“And proper riding lessons, too,” a voice responds from the back.
“Hmm? Yes, well. All we ask today is that you complete one circuit, ek chukker, without falling off. Bas! Ghor sowaari khatam, certification complete.”
Walker waits for the students to laugh along with him, to show that they appreciate his throwing in a few Hindustani words. It is his way of responding to the changing times. Instead he gets a babble of voices, a hubbub of questions and declarations, a small mutiny in the making.
“No!” Walker shouts. “The creature will not throw you. It wishes to be ridden. Why does it wish to be ridden? Because that is its nature. Why is that its nature? Well, gentlemen, does the name Charles Darwin mean anything in this regard? A horse evolved to carry you, which is why it is a horse. A horse is not a giraffe. It is not a zebra. And yes, while it may be a Krishno’r jeeb, as Biswas there would like to remind us from the wings, sotto voce, that does not happen to be pertinent to the matter at hand. What d’you mean, the horse might bite you? What kind of surgeons are you lot going to be? Now, Das, it’s your turn to show everyone. Come on, then. Das?”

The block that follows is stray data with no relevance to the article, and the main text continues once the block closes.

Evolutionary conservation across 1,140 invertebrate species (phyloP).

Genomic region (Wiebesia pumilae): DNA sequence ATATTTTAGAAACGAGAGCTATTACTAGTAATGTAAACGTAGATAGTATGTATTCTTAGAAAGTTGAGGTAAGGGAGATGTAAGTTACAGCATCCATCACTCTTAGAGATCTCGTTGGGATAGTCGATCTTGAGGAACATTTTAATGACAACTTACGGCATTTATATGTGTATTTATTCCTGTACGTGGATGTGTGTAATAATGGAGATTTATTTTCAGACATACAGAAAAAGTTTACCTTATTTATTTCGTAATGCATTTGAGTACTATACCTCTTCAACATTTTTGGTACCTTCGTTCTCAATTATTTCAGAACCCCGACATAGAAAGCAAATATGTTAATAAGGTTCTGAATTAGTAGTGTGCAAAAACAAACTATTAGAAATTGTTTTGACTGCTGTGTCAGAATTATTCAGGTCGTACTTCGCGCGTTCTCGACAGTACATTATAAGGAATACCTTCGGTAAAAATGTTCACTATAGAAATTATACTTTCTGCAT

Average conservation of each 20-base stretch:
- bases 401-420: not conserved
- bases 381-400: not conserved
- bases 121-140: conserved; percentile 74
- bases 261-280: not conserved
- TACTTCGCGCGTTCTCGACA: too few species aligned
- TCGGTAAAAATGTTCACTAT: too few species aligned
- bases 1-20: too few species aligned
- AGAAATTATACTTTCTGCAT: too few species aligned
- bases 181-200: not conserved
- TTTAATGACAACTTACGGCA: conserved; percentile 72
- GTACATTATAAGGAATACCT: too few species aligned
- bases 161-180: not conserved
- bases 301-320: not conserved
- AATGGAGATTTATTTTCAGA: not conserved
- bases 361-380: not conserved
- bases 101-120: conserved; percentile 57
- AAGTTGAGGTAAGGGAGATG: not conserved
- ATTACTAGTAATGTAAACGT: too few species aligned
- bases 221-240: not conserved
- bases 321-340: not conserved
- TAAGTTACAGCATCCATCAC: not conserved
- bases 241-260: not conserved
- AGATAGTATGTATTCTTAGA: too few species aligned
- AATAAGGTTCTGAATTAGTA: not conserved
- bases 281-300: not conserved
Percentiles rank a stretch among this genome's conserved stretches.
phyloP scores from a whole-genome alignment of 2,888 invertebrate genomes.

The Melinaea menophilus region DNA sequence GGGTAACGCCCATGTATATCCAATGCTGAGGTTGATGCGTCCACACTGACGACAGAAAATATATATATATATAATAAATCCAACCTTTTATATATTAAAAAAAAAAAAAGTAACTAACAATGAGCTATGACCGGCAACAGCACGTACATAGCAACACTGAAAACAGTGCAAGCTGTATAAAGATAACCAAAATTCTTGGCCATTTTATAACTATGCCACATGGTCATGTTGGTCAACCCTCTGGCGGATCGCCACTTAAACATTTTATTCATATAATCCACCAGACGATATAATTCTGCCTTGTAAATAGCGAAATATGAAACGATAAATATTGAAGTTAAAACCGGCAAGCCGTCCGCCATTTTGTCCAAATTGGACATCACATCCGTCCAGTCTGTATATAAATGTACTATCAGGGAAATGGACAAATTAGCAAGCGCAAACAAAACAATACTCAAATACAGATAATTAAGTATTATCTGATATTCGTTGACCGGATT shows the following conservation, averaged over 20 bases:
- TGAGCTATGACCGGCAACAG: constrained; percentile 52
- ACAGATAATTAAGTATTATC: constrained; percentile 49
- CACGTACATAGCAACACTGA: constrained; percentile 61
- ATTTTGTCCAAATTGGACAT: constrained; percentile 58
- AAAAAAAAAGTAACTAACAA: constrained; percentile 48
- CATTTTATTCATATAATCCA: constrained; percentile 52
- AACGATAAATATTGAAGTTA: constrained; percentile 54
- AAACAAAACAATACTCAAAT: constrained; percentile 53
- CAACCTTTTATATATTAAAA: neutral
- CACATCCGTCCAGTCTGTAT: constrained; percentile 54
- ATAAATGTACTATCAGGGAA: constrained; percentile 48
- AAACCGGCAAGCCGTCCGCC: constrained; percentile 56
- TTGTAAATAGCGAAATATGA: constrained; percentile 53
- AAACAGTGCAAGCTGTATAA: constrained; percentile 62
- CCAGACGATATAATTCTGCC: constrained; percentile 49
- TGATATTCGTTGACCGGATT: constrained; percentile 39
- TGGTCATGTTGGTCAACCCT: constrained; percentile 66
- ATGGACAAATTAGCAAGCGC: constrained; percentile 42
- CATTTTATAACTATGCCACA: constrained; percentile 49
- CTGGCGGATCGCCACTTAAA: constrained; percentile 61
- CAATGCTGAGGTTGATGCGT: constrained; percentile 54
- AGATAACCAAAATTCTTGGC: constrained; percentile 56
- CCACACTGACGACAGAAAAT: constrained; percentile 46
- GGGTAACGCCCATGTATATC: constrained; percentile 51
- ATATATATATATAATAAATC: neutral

Das has been thinking of the note, slipped into the pages of Hayes’s Veterinary Notes for Horse Owners that morning by forces unseen, and of the uncanny echo between its message and Walker’s harangue.
We are filled with joy that you take your riding examination today. From such surmounting of physical boundaries do we prepare ourselves to traverse thresholds where matter dissolves into spirit, where time and space fall away, and where the glorious universe reveals itself to us in its infinite shades of compassion and love. A horse may be just a horse, but for you it is only the first of your many vahanas. You will not fail.
In substance, of course, there could not be greater a difference between Walker’s koi hai, boot-polish heartiness and the sonorous poetry and complex metaphysics of the Committee’s letter. But he has not missed the way Walker’s “A horse . . . is a horse” mirrors, with subtle variation, “A horse may be just a horse.” Such are the mysterious ways in which the Committee operates, Das thinks, forgetting that he has just been addressed by Walker and that the instructor, for some time now, has been holding out the stirrup with his riding crop.